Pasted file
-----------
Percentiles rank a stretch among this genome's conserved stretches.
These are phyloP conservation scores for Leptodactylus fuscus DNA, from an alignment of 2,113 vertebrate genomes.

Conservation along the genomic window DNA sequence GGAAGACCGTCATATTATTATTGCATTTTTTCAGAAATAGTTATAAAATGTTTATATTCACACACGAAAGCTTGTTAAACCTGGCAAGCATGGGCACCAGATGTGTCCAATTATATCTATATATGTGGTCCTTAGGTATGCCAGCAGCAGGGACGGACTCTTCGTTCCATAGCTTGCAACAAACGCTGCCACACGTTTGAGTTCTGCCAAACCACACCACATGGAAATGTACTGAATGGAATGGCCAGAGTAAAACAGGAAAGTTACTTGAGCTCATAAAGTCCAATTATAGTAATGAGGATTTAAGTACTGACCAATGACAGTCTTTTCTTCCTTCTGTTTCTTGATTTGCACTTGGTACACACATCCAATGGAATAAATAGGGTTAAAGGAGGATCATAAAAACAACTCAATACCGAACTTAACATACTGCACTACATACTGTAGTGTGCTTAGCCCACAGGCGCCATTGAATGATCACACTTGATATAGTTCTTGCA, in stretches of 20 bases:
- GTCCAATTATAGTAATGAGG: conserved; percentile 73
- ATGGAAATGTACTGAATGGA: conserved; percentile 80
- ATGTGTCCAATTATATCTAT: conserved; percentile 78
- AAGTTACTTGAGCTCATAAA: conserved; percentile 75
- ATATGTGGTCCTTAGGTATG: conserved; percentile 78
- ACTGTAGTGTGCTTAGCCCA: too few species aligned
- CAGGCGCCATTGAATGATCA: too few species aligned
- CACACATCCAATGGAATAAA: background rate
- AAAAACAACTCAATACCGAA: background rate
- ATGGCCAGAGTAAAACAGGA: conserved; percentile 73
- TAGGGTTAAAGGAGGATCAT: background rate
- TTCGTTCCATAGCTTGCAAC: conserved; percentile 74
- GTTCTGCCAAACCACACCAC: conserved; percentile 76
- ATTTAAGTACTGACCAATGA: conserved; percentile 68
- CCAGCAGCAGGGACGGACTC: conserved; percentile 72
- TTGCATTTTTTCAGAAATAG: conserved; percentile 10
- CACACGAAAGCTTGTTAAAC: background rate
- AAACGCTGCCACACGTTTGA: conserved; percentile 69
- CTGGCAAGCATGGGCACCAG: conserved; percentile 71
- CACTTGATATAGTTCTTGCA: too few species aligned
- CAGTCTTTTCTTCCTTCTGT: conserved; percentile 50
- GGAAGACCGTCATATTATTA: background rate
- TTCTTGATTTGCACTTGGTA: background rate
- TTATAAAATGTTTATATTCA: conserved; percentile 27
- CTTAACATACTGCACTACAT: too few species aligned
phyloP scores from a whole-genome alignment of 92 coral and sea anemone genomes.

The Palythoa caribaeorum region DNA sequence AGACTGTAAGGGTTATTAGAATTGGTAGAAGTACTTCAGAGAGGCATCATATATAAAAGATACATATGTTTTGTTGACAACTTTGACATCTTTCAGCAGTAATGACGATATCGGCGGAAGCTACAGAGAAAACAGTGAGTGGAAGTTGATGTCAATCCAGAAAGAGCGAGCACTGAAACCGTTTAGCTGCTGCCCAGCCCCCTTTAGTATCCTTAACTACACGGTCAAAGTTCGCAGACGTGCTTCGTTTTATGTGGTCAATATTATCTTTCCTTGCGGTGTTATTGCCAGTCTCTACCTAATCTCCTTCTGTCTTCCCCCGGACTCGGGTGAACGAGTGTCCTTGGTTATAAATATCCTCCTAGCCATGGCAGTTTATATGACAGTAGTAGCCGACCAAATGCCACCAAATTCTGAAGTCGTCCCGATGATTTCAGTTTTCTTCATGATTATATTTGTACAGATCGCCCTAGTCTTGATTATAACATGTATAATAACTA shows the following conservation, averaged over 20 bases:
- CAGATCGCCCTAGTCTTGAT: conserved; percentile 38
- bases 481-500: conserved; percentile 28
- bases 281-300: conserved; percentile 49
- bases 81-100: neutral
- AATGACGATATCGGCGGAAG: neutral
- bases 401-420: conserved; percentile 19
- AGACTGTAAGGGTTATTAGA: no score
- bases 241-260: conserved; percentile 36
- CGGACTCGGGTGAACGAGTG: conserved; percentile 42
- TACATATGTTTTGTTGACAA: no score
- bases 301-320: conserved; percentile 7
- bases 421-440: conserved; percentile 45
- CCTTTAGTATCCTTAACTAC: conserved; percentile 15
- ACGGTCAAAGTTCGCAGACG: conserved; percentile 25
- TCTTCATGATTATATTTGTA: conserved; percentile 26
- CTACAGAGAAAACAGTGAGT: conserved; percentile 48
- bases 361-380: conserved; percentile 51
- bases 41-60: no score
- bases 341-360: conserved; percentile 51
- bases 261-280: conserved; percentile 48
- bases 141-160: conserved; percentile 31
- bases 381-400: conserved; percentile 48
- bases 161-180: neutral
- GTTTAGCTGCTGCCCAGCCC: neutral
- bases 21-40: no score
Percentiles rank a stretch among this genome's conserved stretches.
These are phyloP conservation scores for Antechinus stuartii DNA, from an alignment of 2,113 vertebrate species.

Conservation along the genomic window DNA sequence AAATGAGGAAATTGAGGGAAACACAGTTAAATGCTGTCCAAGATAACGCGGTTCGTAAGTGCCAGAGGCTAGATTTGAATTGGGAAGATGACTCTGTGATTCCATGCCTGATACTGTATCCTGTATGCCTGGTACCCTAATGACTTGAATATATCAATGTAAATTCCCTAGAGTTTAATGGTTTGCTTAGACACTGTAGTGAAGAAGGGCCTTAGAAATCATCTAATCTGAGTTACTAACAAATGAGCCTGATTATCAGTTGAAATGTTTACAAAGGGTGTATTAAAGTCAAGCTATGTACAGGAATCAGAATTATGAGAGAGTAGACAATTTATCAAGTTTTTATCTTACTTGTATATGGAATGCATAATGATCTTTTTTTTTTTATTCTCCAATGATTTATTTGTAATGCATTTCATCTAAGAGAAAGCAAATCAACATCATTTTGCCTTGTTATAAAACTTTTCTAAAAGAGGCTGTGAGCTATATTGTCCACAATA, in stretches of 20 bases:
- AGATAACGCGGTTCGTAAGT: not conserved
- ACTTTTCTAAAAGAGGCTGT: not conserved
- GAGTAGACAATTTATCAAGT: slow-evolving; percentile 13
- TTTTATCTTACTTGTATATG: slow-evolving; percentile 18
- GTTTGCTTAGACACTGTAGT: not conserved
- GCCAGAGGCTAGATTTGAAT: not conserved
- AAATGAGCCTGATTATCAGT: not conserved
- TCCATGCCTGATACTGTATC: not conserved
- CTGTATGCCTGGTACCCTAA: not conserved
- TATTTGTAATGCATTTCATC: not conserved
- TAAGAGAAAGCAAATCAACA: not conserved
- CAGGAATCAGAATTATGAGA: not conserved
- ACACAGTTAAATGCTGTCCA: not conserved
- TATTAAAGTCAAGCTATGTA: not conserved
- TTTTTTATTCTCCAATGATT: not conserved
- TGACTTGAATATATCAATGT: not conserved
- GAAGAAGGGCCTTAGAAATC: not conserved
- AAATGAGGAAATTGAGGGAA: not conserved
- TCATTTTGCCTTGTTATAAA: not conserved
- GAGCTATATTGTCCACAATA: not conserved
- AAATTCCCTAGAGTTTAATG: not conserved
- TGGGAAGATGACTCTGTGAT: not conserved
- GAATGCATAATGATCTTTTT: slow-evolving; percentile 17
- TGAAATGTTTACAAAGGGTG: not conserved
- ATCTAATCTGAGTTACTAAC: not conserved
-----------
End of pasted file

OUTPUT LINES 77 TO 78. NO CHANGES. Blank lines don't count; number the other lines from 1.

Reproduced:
- TCATTTTGCCTTGTTATAAA: not conserved
- GAGCTATATTGTCCACAATA: not conserved